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More Commercial Property Borrowers Defaulting As Loans Mature

The recent financial crisis and Great Recession may be nearly a decade behind us, but its echoes remain on the evidence of the uptick in mortgage borrowers failing to pay off maturing commercial property loans.

Payoff rates of maturing loans that back commercial mortgage-backed securities, or CMBS, fell for the third straight month to 64.9%, according to Morningstar Credit Ratings. About $3.3 billion, or roughly 35% of the maturing loans were delinquent, current but not paid off, or liquidated, as fewer retail and office loan borrowers were unable to obtain “take-out financing”–longer-term loans that replace shorter-dated financing.1

Looser loan underwriting criteria and higher loan-to-value ratios during the real estate boom fueled a frenzy of CMBS issuance. Newly-issued bonds peaked at about $230 billion in 2007, following about $202 billion in 2006. The volume of issuance of CMBS has tapered somewhat. Issuance reached nearly $76.0 billion in 2016, according to Commercial Mortgage Alert.2

These days, however, more loans originated at the height of the boom are coming due and borrowers are finding it difficult to refinance. Underwriting standards are more stringent than in the past and sectors of the property markets, like retail malls and shopping centers, are experiencing sharp declines in foot traffic, leading to store closings.

Taking the pulse of the U.S. property markets is yet another way to gauge the health of the economy. First quarter gross domestic product (GDP) rose to a 1.2% annualized pace in the first quarter, according to the Bureau of Economic Analysis (BEA).3

Investment in nonresidential structures like offices, malls and lodging now represents about 12.5% of U.S. GDP – only one percentage point lower than the recent high during the first quarter of 2008, according to the BEA.4

While investment in new office properties has picked up, real-estate firm Cushman & Wakefield notes that completions are roughly 25% lower than the run up to the financial crisis and about 50% lower than after the dotcom crash. Developers and landlords have been proactive in pre-leasing space or quickly filling new space as it comes on the market.5

Vacancy rates, however, are still at levels that favor renters over landlords. The national office vacancy rate has held steady for two straight quarters at 15.8%. Rental growth also has barely budged, with asking rents up by only 0.5% in the first quarter, according to Reis Inc.6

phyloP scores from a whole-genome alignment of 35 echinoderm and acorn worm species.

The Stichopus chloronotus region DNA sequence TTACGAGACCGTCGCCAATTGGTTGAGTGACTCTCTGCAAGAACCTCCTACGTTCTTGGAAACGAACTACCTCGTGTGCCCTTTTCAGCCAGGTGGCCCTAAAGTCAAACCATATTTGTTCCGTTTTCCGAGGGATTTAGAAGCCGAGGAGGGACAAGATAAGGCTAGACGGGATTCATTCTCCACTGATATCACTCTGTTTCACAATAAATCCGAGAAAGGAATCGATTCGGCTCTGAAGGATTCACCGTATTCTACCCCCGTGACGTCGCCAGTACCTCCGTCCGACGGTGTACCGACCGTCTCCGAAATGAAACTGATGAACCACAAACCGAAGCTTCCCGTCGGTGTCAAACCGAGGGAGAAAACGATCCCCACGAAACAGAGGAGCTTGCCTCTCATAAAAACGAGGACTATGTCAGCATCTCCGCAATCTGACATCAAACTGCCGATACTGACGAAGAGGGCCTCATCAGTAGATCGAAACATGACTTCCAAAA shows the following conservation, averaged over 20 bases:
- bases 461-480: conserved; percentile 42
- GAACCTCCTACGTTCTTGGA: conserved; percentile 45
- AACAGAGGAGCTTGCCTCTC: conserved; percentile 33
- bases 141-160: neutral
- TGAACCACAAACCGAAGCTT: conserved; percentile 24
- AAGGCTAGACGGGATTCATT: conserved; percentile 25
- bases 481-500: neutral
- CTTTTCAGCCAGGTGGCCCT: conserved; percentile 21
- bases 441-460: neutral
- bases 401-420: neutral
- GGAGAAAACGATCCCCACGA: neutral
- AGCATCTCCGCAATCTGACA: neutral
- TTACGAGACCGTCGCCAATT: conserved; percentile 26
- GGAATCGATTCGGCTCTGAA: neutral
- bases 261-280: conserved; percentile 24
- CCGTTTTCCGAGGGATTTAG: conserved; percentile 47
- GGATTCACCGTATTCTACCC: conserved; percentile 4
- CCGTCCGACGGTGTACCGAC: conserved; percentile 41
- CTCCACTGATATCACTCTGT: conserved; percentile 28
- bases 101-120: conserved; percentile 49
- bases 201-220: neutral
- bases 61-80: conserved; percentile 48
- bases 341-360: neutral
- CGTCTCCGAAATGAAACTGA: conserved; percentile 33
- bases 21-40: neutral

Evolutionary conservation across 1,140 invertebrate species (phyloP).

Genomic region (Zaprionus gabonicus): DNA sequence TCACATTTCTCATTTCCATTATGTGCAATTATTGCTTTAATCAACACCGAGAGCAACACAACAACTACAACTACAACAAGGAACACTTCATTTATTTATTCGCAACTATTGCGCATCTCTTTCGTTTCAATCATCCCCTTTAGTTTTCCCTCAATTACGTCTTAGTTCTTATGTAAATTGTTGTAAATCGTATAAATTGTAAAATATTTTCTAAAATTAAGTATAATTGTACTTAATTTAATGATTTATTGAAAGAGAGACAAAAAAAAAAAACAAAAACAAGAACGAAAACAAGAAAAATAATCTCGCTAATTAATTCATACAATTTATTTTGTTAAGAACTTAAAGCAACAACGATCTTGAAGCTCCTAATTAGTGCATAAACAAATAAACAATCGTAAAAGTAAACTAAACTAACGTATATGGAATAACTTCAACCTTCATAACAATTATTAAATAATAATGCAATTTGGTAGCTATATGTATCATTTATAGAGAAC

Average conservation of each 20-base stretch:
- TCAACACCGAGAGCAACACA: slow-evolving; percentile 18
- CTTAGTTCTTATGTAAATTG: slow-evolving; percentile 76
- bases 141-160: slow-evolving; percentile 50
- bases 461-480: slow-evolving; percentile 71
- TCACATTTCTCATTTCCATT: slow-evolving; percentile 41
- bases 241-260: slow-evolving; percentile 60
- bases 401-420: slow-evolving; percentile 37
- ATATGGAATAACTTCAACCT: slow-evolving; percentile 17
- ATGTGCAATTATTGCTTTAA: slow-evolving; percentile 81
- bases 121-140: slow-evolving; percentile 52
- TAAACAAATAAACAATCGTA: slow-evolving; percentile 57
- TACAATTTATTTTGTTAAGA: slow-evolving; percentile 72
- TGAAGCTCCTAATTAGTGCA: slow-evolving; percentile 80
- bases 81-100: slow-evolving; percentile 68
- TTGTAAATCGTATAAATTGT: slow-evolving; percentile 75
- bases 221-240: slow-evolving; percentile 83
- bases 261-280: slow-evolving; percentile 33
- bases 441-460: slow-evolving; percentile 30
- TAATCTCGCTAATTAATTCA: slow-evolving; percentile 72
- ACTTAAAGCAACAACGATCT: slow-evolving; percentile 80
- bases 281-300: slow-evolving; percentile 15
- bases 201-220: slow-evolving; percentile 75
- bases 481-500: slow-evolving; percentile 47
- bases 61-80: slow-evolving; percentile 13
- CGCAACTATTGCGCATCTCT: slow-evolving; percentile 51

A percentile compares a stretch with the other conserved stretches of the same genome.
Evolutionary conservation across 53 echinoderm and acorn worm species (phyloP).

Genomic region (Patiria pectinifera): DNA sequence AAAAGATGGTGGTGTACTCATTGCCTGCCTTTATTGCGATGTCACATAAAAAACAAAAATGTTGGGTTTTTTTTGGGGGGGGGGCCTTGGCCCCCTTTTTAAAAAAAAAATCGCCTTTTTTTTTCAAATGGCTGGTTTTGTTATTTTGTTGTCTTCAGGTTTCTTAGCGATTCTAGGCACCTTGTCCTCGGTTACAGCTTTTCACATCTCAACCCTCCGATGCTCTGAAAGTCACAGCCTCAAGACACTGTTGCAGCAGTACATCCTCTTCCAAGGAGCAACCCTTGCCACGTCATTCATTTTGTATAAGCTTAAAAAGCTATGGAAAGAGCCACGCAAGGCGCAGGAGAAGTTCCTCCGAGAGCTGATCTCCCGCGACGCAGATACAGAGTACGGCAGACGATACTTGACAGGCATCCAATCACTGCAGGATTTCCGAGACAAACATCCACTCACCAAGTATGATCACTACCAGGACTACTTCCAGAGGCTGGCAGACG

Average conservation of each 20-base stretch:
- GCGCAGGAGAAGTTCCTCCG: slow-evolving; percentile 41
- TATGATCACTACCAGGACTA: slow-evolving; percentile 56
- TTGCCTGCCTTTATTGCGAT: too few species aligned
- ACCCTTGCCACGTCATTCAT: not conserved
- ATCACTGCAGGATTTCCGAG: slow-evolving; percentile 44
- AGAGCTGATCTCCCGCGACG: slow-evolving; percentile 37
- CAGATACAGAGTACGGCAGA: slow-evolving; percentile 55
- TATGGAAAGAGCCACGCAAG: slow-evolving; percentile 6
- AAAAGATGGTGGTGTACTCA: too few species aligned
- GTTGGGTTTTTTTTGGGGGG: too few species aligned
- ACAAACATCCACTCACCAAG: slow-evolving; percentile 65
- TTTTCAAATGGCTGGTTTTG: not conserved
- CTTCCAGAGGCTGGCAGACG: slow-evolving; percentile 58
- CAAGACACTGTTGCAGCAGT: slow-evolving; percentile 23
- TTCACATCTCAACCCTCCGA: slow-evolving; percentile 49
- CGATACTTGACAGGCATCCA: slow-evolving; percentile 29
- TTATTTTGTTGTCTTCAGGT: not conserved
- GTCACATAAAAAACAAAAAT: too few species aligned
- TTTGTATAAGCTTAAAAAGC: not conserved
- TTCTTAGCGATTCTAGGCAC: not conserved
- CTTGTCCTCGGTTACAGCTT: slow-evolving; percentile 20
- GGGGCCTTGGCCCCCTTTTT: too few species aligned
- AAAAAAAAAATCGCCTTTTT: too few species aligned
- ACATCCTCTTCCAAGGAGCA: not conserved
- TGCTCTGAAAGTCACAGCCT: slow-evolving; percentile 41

More About CMBS

Commercial mortgage-backed securities (CMBS) are backed by a pool of commercial mortgages. Borrowers’ interest and principal payments from the underlying loans are “passed through” to investors as income and offer attractive yields over Treasury securities, depending on the level of risk.

While the vast majority of these securities are sold to institutional investors like insurance companies and pension funds, a portion of CMBS does find its way into bond mutual funds. Exchange-traded CMBS products are also available.


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1-“CMBS Surveillance Maturity Report,” Morningstar Credit Ratings: (accessed June 22, 2017.)

2-Summary of CMBS Issuance, Commercial Mortgage Alert: (accessed June 22, 2017).

3-U.S. Bureau of Economic Analysis: (accessed June 22, 2017).

4-U.S. Bureau of Economic Analysis, Shares of gross domestic product: Gross private domestic investment: Fixed investment: Nonresidential [A008RE1Q156NBEA], retrieved from FRED, Federal Reserve Bank of St. Louis; (accessed June 22, 2017).

5-“U.S. Macro Forecast: Measured Optimism Still on the Menu,” Cushman & Wakefield, May 2017: (accessed June 22, 2017).

6- Reis Inc. office vacancy rates and rent growth: (accessed June 22, 2017).

Securities offered through World Equity Group, Inc. Member FINRA/SIPC. Advisory Service offered through BCJ Capital Management. World Equity Group, Inc. and BCJ Capital Management are independently owned and operated. BCJ Capital Management is a (SEC) registered investment adviser. Information presented is for educational purposes only. It should not be considered specific investment advice, does not take into consideration your specific situation, and does not intend to make an offer or solicitation for the sale or purchase of any securities or investment strategies. Investments involve risk and are not guaranteed. Be sure to consult with a qualified financial adviser and/or tax professional before implementing any strategy discussed herein. BCJ FG 17-505

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